Samuel Johnson: "The note from Connie I found two weeks after her death."

I get why people believe in ‘signs’. After I lost a loved one years ago (she loved butterflies), I seemingly ran into hundreds of butterflies in the days after her death. Signs are coincidences, says the pragmatist in me; there weren’t more butterflies fluttering by after she died, I was just more perceptive to them. So if ‘signs’ are generally just heightened coincidences, then how’s this for one?

Connie’s death prompted our ‘deepest run’ yet. By that, I’m referring to those deep runs that one commits to to meet a particular deadline or goal. Whilst we had years to prepare for this time, nothing could really prepare us for the onslaught.

Love Your Sister has always had a small team and when Connie died, we had a lot of people willing to help, which was nice, but Connie’s two services and the campaigning for cash around her death still took us deeper than ever before. The five of us somehow did 14 consecutive days without any real rest.

Samuel Johnson recounts the very human moment Connie was awarded the Order of Australia Medal, before she passed away. (Post continues after audio.)

Anyone in not for profit work knows what exhaustion feels like, indeed anyone who is passionate or obsessive about their work knows that delirium beyond the fatigue beyond the threshold, but this one took the cake for us. Not a moment for grief. Not while Connie’s symphony remained incomplete.

It wasn’t really a choice to take a week off after Connie’s public memorial, rather a necessity. Foggy days of endless clothes-washing cycles after a month of not being home, long sleeps in ignorance of night or day, shitty excuses for meals and blind stumbles to and from the toilet, fuck the air freshener, citrus whatever.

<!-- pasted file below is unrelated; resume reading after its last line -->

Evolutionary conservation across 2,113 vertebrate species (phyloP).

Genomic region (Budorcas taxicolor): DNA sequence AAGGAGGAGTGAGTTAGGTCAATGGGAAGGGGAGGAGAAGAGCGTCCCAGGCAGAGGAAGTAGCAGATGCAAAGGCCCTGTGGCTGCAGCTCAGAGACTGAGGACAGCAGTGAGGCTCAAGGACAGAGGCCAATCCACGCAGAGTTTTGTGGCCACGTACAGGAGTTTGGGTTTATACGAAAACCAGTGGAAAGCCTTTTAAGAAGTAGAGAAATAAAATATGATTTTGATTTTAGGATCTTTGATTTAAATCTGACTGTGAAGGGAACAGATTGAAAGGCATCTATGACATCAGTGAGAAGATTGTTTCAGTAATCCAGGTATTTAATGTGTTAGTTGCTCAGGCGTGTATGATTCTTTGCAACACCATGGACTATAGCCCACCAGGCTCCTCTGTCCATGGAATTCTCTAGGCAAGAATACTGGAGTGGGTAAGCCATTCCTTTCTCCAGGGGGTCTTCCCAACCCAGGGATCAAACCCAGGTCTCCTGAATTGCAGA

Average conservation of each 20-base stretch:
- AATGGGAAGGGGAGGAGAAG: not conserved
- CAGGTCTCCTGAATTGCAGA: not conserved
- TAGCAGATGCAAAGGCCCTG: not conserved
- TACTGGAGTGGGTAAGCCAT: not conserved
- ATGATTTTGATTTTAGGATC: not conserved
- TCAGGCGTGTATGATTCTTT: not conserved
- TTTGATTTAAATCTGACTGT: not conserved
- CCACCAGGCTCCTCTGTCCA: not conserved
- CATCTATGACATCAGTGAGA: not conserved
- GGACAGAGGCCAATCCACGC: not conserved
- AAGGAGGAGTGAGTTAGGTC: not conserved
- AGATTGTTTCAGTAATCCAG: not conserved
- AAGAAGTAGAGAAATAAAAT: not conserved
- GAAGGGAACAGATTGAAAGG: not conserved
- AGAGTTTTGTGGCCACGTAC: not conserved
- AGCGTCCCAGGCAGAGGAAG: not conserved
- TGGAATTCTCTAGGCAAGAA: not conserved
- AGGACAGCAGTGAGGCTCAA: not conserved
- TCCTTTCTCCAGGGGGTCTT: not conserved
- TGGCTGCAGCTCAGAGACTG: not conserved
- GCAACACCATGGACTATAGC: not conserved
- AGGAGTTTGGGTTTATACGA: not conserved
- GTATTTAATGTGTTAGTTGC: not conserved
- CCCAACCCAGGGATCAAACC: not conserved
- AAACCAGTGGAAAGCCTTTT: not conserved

No sense of time. Not much sense of place. Still mostly too numb to feel much. Not much appetite for rest even. A listless haze after six years of solid focus.


I somehow decided to take a bath after what must have been five days. Connie loved a bath. So did Dad. Would do me good. Which lead me to a book. Would be good to read something for once; take my mind off ‘things’.

The week has been foggy. Mindless. Numb. 

I had so many choices. So many books waiting for 'when I find the time' (cough), and I reach for 'Smarter, Faster, Better', I'm not sure why. I run my bath, pour in ridiculous amounts of bath salts that I really enjoyed buying off an interesting florist recently, I slide in and I open up my book.

I open it to a message in my sister's handwriting. Connie gave the book to me as a gift. She'd written me a message on the inside cover. It was the first book I reached for after she died.

Coincidence? No. Meant to be? Not at all. A kiss from the grave? Blurgh.

A beautiful case of the subconscious remembering Duhigg's first book, which changed my life, which Connie also gifted me. A ripe reminder to finish the second part of another informative stroll with my big sis Cottonsocks. Given that I was such an able student of hers, Connie's anything but gone, both to me or our cause, and I'm starting to get excited about taking all that she continues to teach me to beyond even her blue sky.

Samuel Johnson opens up to Mia Freedman about Connie's last days, how he's holding up, and what happens next. (Post continues after audio.)

Beyond my 'beyond the grave' wafflings however, lies the actual moral of the story. Go read a fucking book. They're wonderful. Connie and I always thought so. And find a bath if you can.

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